Misoso: Once Upon a Time Tales from Africa
. Scholastic Inc. . NY ,
PZ8.1.M665 1996 (Carlson Fable Collection, BIC bldg)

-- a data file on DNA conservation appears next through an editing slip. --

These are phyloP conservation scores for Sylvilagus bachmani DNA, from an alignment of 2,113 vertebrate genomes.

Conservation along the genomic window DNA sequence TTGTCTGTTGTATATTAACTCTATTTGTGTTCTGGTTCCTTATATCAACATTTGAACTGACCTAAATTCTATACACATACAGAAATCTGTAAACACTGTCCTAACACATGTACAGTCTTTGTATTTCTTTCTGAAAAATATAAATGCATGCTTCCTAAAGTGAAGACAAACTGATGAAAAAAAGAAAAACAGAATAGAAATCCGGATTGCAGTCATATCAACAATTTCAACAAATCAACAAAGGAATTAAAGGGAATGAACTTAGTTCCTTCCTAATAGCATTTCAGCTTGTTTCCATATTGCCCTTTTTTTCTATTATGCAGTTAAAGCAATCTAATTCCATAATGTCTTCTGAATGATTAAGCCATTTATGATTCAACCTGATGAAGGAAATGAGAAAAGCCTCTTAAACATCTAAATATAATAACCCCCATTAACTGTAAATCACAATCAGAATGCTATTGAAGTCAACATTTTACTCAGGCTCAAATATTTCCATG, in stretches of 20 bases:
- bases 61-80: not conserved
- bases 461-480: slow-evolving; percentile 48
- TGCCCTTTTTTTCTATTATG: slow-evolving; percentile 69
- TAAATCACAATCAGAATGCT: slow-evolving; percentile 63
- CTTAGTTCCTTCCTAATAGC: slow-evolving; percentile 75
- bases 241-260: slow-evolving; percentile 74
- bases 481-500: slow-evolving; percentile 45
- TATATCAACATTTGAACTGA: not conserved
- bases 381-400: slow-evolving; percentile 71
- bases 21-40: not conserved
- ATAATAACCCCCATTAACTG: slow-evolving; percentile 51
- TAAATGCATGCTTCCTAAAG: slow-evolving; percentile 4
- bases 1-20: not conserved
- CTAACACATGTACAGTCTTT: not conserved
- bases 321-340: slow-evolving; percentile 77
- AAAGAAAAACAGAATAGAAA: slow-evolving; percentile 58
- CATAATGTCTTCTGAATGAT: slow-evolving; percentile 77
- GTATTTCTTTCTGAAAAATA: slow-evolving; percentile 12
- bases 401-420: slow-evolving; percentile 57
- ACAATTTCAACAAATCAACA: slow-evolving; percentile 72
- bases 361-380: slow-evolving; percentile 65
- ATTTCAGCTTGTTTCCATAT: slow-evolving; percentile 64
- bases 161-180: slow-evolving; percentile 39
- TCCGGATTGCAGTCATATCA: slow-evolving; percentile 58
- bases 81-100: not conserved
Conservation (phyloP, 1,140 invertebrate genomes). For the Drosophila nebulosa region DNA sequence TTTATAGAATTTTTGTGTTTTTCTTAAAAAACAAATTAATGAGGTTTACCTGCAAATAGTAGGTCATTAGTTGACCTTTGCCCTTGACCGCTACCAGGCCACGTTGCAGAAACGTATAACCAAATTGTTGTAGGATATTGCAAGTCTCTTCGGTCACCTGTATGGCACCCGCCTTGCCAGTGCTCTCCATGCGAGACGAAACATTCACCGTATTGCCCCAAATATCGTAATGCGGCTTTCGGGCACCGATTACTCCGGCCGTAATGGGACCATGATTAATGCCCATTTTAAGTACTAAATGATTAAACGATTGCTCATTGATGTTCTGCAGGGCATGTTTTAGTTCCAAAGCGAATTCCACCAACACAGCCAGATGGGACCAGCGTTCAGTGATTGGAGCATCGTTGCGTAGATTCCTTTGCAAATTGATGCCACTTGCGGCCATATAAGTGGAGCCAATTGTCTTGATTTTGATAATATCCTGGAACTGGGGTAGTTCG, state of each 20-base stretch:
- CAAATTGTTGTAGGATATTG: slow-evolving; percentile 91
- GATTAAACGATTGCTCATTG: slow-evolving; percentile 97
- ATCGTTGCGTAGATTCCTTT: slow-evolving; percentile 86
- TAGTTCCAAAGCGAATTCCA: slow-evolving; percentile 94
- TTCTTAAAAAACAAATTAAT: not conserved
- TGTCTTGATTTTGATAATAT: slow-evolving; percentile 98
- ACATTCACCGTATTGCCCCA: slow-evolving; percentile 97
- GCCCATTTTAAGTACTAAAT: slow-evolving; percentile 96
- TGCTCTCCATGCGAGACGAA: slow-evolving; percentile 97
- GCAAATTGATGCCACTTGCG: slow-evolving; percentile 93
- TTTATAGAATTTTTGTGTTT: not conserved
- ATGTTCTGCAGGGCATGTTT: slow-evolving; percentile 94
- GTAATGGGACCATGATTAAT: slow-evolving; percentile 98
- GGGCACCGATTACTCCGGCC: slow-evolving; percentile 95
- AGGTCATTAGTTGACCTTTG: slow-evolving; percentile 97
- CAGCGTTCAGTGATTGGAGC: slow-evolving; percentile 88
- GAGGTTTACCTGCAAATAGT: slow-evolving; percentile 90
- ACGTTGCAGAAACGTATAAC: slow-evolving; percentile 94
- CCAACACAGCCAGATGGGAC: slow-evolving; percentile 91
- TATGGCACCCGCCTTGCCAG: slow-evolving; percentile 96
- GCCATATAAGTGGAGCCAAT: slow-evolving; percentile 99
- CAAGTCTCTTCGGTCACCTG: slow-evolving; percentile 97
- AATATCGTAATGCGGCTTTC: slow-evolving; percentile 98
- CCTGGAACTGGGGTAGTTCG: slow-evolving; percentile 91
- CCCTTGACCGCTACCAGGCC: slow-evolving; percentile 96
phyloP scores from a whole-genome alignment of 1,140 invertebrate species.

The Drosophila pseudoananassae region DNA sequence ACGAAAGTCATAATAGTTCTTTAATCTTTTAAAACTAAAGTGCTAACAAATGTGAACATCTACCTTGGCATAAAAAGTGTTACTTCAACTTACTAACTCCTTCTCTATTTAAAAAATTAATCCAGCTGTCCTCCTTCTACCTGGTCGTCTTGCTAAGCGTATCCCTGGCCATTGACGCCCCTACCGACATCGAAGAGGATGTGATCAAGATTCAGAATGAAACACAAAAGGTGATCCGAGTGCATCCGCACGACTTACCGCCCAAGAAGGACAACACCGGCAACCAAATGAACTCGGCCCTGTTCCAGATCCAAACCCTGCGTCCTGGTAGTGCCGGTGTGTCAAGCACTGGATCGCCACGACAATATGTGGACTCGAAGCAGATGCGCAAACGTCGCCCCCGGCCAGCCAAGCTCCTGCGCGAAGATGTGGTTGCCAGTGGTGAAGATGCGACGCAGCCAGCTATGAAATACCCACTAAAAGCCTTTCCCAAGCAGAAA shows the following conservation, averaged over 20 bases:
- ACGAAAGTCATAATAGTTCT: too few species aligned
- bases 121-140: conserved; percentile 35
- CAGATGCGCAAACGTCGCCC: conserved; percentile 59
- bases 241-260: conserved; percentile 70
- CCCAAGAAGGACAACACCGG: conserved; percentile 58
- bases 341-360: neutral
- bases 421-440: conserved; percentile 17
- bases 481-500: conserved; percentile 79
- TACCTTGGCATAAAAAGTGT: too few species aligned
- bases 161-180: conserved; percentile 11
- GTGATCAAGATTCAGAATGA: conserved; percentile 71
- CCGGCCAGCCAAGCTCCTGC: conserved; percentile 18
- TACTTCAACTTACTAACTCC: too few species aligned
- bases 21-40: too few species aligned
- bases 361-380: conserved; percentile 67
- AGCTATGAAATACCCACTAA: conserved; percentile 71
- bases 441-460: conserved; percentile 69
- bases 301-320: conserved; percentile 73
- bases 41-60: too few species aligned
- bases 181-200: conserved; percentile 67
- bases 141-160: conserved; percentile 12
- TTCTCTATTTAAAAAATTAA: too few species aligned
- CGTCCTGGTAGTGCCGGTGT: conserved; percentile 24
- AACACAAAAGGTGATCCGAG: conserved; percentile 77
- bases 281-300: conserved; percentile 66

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I first found this book in its 1994 hardbound form from Alfred Knopf. I was disappointed then because two of the stories labeled fables were torn out of the book! I went online and found this paperback copy waiting for me. Let me include my comments from there and add a word about the fables. There are twelve stories in this almost square (10¼ x 9¾) book of some viii plus 88 pages. Three of them are called fables. Eight of the rest are called tales, while one is labeled A Swahili Narrative Poem. At the beginning one finds a foreword and an introduction including a map, and at the end a bibliography. The foreword describes these Once upon a time stories as mostly for entertainment. If the stories collected here teach a lesson, or illuminate the culture of a people, that is a plus (iv). In the introduction, Aardema points out that she has retold tales from early sources, e.g., from the 1850's and 1860's. The stories are taken from the perimeter of sub-Saharan Africa, beginning on the West Coast and travelling southward, then moving up the East Coast, and finally moving across the continent from East to West. The book's first tale, Leelee Goro, is an aetiological tale that gives the reason for eight different things, including the leopard's spots. It is unusual in explaining the origin of tears and the remedy for them, which is that people stop crying when they are hugged. The third tale, The Boogey Man's Wife, has a delightful ending. Just when the Boogey Man has had enough of his new wife and commands her to go back to her father, she obeys him! As he says, That was foolish of me. I let her go just when she started to obey me! (22). The Hen and the Dove (33-34) is an effective Ashanti fable. Each goes off to find food. The hen goes to the village, is caught and tied to a tree. When the dove visits her and tells how hard it is to find food in the grass country, the hen speaks proudly that she is a person of some importance (34). The dove returns as planned at dusk to see how important the hen is, but learns that she has been put into a pot. It is better to be free! The comment on this fable mentions that the fable was recorded during British colonial times. For the Ashanti, the hen was a metaphor for themselves under British rule. The Cock and the Jackal (47-8) is a good Khoikhoi fable. The cock, having been caught by the jackal, is about to be eaten. He advises the jackal to do what men do before eating: to pray. After the jackal's first attempt, the cock chides him for not closing his eyes. The comment notes that this European fable may have seen the substitution of jackal for Reynard the fox. The basic trick is the same as in the Chanticleer story. In the third fable, Toad's Trick: A Kanuri Fable (59), a toad shows a rat that there is something he can do that the rat cannot: walk through a group of men. The men allow it because the toad eats bugs. When the rat tries to do the same, he is attacked and beaten. The fable ends with the stock closing That is it. Put it on top of the granary (60). That is, add this to your store of stories. The exciting illustrations, strong in warm African colors, are done in pencil and acrylic paints. A good sample is the full page village scene on 26 of Fly carrying a sleeping-mat into a village for his then-friend, Leopard. Another good example on 51 shows a family in a king's palace.